Shakespeare's Sonnets: That thou hast her it is not all my grief

Sonnet 42

Original Text: 
SHAKE-SPEARES SONNETS (London: G. Eld for T. T. and sold by William Aspley, 1609): d1v.
1That thou hast her it is not all my grief,
4A loss in love that touches me more nearly.
5Loving offenders, thus I will excuse ye,
6Thou dost love her because thou know'st I love her,
10And losing her, my friend hath found that loss,
11Both find each other, and I lose both twain,
12And both for my sake lay on me this cross.
13    But here's the joy, my friend and I are one;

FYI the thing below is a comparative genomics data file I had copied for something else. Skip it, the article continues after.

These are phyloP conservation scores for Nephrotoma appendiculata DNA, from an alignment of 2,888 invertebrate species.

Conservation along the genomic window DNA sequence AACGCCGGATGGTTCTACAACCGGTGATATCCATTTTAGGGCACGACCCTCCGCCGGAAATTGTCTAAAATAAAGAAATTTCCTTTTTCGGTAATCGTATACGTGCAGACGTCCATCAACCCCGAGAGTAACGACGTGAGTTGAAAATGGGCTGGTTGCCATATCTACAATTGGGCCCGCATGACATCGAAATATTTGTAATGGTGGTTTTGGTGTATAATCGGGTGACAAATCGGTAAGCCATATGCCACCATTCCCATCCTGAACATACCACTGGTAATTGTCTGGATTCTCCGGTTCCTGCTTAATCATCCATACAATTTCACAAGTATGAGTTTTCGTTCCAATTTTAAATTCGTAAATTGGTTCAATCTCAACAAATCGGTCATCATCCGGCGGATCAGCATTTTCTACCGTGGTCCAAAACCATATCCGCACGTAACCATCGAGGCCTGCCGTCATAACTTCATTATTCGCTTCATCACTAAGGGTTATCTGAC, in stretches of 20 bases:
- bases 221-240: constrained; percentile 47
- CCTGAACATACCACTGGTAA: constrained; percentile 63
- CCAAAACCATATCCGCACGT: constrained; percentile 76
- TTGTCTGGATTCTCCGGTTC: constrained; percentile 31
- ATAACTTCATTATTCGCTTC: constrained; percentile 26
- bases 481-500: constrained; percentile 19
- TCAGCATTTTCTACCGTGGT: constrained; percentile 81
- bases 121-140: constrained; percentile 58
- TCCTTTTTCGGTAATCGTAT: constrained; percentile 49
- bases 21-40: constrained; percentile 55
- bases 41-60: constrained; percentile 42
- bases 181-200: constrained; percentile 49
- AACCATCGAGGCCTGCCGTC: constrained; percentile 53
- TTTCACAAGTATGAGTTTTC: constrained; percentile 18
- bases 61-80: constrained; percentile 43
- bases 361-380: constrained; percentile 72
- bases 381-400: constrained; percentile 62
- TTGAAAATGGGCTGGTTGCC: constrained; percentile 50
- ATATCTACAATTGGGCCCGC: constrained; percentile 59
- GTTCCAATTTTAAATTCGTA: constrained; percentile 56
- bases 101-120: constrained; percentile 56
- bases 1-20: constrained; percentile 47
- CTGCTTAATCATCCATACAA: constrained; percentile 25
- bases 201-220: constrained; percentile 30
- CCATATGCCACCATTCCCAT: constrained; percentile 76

14    Sweet flattery! then she loves but me alone.

Notes

2] There are extrametrical lines here and at 4-8. Back to Line
3] of my wailing chief] foremost cause for my complaining. Back to Line
7] ev'n] euen Q. abuse] deceive, mistreat. Back to Line
8] approve] put to the test of sexual experience (OED, "approve," v.1, 8). Back to Line
9] lose] loose Q. This spelling, here and in the next two lines, could pun on the verb "loose," meaning "absolve" and "release." Back to Line
Publication Start Year: 
1609
RPO poem Editors: 
Ian Lancashire
RPO Edition: 
2008
Rhyme: 
Form: